7. 7. Mutual Responsibility<br />Randomised control trial of community-based monitoring of public primary health care providers in Uganda<br />Citizen report cards reduced child mortality by 33 per cent<br />The study documents large increases in utilisation and improved health outcomes<br />Cost per child death averted was $300, well below the average of $887 for 23 other interventions.<br />Björkman, M and Svensson, J. (2009) 'Power to the People: Evidence from a Randomized Field Experiment on Community Based Monitoring in Uganda’, The Quarterly Journal of Economics, Vol 124: 2, pp 735–69<br /><br />
  8. 8. Shared Gains and Risks<br />A study of collaborative rice breeding in Nepal <br />Varieties selected by farmers during on-farm trials had superior combinations of yield and maturity compared to the breeders‘ selections<br />Varieties spread from farmer to farmer without the need for intervention from scientists<br />Source: Gyawali, S., Sunwar, S., Subedi, M., Tripathi, M., Joshi, K.D. and Witcombe, J.R. (2007) 'Collaborative breeding with farmers can be effective', Field Crops Research, Vol. 101:1, pp 88-95<br /><br />
  9. 9. Why don’t we see more partnerships with farmers?<br /><ul><li>Value added: not visible enough, despite studies
  10. 10. Practicality: can it work in real time?
  11. 11. Incentives: ground-truthing hurts and career advancement is not dependent on it
  12. 12. Power: we don’t have to -- “grace and favour”
  13. 13. Trust: “The poor man who enters into a partnership with one who is rich makes a risky venture”Titus Maccius Plautus</li></ul><br />
  14. 14. Farmer partnerships are vital to fix the broken feedback loop<br /><br />
  15. 15. ALINe: people-centred performance measurement systems<br />Research on agricultural measurement issues<br />Specialist advice on systematic farmer feedback systems<br />Work with innovators in the sector through the Farmer Voice Initiative to learn from their experiences, share good practice <br />Pilot and evaluate new approaches to farmer feedback<br />Builds on work done by CIAT, ILAC, Farmer First Revisited and those outside of agriculture, including private sector<br /><br />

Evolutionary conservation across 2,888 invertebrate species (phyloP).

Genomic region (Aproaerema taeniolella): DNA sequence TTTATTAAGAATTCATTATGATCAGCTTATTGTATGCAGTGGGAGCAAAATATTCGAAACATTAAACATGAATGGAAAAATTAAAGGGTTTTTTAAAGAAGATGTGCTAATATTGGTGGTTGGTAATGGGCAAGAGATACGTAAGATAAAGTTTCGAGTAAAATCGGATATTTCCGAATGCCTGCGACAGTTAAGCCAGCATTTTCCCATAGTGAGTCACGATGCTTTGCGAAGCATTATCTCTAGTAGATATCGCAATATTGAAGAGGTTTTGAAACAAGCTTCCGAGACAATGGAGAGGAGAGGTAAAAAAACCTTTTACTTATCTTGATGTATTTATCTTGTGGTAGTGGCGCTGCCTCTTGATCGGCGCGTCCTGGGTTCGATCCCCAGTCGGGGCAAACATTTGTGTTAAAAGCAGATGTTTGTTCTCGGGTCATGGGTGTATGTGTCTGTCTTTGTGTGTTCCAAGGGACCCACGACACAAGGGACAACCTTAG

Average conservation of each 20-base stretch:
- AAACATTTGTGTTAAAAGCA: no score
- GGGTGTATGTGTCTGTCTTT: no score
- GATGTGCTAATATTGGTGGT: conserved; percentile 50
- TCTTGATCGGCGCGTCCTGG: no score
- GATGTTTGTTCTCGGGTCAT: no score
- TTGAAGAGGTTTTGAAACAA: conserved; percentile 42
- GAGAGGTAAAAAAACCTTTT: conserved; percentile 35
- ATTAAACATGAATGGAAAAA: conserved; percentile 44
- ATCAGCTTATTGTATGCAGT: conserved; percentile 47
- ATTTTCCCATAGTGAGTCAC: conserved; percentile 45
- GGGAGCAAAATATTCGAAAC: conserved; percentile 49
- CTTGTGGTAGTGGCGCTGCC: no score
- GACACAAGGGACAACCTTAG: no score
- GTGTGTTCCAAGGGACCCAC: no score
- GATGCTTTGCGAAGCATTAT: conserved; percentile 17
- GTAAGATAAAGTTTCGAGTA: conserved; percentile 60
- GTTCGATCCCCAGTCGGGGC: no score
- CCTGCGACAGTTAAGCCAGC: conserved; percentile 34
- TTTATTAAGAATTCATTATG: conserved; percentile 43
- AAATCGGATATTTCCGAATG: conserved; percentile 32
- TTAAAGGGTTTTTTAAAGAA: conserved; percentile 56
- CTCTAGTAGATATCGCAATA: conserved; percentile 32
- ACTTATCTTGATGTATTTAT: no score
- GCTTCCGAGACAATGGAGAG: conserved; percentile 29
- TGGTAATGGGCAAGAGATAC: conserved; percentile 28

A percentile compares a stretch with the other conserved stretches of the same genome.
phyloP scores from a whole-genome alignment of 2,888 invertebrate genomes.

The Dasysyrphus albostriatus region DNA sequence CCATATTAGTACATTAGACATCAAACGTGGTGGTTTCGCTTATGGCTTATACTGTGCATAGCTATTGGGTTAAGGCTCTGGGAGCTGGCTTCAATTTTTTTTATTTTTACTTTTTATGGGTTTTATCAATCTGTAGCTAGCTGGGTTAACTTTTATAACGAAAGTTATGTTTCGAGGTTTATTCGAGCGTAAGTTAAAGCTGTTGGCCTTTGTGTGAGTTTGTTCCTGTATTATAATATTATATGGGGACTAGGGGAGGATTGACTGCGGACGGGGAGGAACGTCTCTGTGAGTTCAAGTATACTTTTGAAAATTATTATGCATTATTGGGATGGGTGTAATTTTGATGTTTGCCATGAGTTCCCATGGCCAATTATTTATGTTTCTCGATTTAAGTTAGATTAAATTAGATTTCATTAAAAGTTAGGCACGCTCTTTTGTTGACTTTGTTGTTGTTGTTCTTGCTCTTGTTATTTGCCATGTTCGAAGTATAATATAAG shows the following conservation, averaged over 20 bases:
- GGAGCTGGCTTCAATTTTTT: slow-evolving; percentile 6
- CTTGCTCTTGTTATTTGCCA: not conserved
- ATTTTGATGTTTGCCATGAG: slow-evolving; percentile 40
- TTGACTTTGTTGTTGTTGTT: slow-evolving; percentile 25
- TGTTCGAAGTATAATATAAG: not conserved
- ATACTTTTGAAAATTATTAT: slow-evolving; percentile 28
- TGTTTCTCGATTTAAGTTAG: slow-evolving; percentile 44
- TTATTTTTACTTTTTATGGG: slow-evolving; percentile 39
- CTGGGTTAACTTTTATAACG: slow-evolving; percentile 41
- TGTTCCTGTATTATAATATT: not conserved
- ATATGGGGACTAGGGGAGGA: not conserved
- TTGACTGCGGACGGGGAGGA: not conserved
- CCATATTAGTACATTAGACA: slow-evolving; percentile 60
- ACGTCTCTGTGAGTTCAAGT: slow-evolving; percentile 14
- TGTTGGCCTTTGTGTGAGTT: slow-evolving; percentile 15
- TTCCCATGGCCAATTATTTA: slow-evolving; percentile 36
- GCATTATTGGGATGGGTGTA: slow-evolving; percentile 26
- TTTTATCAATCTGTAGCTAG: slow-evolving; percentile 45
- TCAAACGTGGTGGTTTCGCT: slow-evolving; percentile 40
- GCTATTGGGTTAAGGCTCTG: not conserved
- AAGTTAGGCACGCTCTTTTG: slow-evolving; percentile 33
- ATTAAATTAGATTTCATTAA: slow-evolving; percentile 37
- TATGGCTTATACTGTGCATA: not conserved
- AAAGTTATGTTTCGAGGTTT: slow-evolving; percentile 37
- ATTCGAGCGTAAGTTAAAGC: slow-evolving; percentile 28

16. 16. Deja Vu All Over Again?<br />Now more evidence that participation can add value <br />New approaches developed —outcome mapping, participatory impact pathways<br />New IC technologies stimulate practical methods for direct feedback<br />Agriculture will not get a third chance for a long time—this time around it has to demonstrate impact on people<br /><br />
  17. 17. But, donors need to “initiate discomfort”<br />True leadership is the installing of systems that might cause future discomfort in support of the greater good<br />Feedback systems will improve<br />Client accountability<br />Advocacy<br />Learning<br />Outcomes<br /><br />
  18. 18. We need more people-centredperformance measurement<br />A meaningful partnership with farmers<br />Between “Farmer First” and “Farmer Nowhere”<br />Food security and nutrition<br /><br />